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Credit: Alec Druggan

For many teams, being in-season means playing at least once a week for a few consecutive months — but for Penn fencing, the schedule looks a little different.

The Quakers started their season at home on Nov. 16, competing against six teams in one day. The following week, the Red and Blue hit the road to take part in the Penn State Garret Open. But now, they have a long break before their next official event on Jan. 12.

While the calendar may seem odd compared to other sports, most players see it as an opportunity to go back to their hometowns and play at the same facilities they did before coming to Penn.

“It’s pretty normal to go back to our original high school club, especially because fencing is such an individual sport, so we're used to training individually,” senior foil and women's captain Nicole Vaiani said. “It’s interesting because some of us actually get some of our best training when we go back home. We see our coaches, our old teammates, and we’re back into the routine we had before.”

Credit: Alec Druggan

The opportunity for players to return to their high school clubs and train with other people is also seen as a positive factor for coach Andy Ma.

“We encourage them to go to their home club, and there are also some winter camps before our own, so having a break makes them come back even more prepared for the rest of the season,” Ma said.

The winter camp Ma referred to is held on campus from Jan. 6 to Jan. 10, which is an opportunity for athletes to get back to their in-season routine before the start of the semester.

“[The winter camp] is a period of training all day and focusing more on fencing-related exercise, because we typically do more conditioning and body weight training when we don’t have events coming up,” senior sabre and men's captain Adam Green said. “But it’s also a period of team bonding. That’s the first time we’re spending all day together and we can strengthen the relationships before we go into the dense part of the season.”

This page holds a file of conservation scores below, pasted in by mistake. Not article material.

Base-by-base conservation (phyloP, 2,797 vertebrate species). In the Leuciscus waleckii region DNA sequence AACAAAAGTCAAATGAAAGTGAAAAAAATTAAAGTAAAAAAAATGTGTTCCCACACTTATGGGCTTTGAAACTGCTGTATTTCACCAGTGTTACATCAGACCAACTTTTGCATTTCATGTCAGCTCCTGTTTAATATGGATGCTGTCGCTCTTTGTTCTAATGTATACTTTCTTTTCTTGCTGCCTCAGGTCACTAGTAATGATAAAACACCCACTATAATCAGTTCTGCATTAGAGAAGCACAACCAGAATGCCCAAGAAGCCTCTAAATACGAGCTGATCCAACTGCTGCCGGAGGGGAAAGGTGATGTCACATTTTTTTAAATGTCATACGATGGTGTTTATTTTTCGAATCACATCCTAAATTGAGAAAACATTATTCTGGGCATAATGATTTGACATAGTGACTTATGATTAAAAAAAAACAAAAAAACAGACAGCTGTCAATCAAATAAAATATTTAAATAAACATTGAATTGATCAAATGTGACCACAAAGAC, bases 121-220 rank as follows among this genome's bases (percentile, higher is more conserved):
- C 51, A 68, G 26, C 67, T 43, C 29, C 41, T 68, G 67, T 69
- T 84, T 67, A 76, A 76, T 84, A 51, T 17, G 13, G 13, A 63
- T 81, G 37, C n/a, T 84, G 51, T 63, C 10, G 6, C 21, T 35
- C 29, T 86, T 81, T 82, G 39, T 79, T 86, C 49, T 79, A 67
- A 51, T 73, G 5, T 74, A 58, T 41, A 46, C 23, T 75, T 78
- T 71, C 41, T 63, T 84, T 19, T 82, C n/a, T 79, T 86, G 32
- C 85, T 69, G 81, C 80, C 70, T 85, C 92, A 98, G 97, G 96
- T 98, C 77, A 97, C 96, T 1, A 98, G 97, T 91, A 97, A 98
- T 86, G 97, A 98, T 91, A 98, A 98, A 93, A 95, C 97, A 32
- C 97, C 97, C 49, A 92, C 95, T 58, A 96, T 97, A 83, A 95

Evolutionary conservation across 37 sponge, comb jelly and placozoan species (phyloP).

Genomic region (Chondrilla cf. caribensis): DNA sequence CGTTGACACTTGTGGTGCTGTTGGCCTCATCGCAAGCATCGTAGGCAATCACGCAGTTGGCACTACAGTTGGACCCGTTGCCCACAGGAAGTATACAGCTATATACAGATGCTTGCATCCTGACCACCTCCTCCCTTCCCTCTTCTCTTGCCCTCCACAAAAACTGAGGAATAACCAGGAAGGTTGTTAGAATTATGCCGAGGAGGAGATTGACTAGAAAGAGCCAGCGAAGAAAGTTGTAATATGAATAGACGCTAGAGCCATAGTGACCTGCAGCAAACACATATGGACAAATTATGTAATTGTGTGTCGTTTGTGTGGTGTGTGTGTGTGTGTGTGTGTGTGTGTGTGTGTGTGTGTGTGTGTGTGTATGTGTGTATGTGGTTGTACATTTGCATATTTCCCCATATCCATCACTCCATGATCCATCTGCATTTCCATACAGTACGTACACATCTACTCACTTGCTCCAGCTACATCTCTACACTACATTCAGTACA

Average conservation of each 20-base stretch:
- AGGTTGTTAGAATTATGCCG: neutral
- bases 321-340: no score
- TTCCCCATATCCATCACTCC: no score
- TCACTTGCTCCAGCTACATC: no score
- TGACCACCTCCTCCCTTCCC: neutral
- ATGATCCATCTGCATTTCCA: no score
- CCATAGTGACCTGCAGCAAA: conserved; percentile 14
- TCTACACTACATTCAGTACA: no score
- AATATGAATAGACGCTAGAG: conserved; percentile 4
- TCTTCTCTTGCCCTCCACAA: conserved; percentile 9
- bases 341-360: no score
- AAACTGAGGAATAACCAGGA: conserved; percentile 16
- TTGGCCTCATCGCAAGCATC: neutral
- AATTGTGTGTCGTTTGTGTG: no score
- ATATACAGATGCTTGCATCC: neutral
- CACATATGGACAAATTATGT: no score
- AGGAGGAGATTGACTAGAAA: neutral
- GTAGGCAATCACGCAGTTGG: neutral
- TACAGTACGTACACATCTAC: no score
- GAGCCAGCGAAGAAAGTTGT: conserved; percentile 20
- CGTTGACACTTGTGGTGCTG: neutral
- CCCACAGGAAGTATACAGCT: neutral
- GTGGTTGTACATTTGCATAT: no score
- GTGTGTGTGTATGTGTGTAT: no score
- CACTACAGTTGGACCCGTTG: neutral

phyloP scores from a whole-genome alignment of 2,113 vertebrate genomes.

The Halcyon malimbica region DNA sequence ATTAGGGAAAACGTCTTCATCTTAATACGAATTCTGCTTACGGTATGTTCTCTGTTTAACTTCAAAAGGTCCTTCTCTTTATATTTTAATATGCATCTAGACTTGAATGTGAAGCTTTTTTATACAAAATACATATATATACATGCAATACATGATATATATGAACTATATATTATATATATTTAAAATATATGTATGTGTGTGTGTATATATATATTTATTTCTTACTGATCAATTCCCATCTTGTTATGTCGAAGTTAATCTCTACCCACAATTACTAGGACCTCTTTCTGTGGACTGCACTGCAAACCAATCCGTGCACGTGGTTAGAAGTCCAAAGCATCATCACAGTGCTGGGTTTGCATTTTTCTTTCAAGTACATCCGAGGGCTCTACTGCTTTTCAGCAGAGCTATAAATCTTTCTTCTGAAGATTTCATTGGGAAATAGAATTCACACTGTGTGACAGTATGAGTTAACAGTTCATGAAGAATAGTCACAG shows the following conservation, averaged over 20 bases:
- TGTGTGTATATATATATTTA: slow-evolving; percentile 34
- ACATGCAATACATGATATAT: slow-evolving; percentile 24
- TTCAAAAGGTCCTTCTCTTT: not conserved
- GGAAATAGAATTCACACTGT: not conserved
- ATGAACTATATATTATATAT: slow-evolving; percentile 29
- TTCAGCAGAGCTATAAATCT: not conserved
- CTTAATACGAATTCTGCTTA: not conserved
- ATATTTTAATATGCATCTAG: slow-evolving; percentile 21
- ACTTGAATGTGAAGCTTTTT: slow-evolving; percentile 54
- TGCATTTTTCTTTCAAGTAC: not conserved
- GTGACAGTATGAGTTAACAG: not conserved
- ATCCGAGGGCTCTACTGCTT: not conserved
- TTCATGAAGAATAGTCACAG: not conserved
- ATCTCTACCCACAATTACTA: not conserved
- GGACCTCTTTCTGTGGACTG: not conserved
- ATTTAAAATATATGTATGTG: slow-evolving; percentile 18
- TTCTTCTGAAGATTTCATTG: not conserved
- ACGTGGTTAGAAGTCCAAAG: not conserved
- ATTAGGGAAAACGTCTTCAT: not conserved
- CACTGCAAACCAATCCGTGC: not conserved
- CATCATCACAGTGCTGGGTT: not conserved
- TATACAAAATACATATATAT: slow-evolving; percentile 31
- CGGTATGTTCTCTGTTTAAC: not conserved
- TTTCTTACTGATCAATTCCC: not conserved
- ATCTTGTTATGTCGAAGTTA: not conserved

Credit: Alec Druggan

Having a mid-season break in December also allows the younger Quakers to manage their time better, considering they are still adapting to the college routine and are going through their first final exam season. Even so, the athletes mostly agree that there are both positives and negatives of being away from the mat for so long.

“It’s definitely a nice time to have a break because we have a more flexible schedule and can focus on academics, but we never really stop training,” freshman sabre Enzo Bergamo said. “The downside is that you spend less time with your teammates, which is very important for college fencing. Compared to regular fencing, college competitions value the team results a lot more, so it’s important to be close to everyone and winter camp will help us with that.”

Bergamo also discussed the intensity of the spring semester for Penn fencing, which in his view, makes the break even more crucial.

“Once we get back, we compete in a frantic pace until the NCAA Championships. I haven’t been through it yet, but everyone tells me it’s always an intense couple of months,” Bergamo said.

Despite what their schedule may look like, it’s safe to say that the Red and Blue still work very hard during their downtime to make sure they return stronger than before. The Quakers officially get back into action on Jan. 12 when they compete in the Penn State Invitational.

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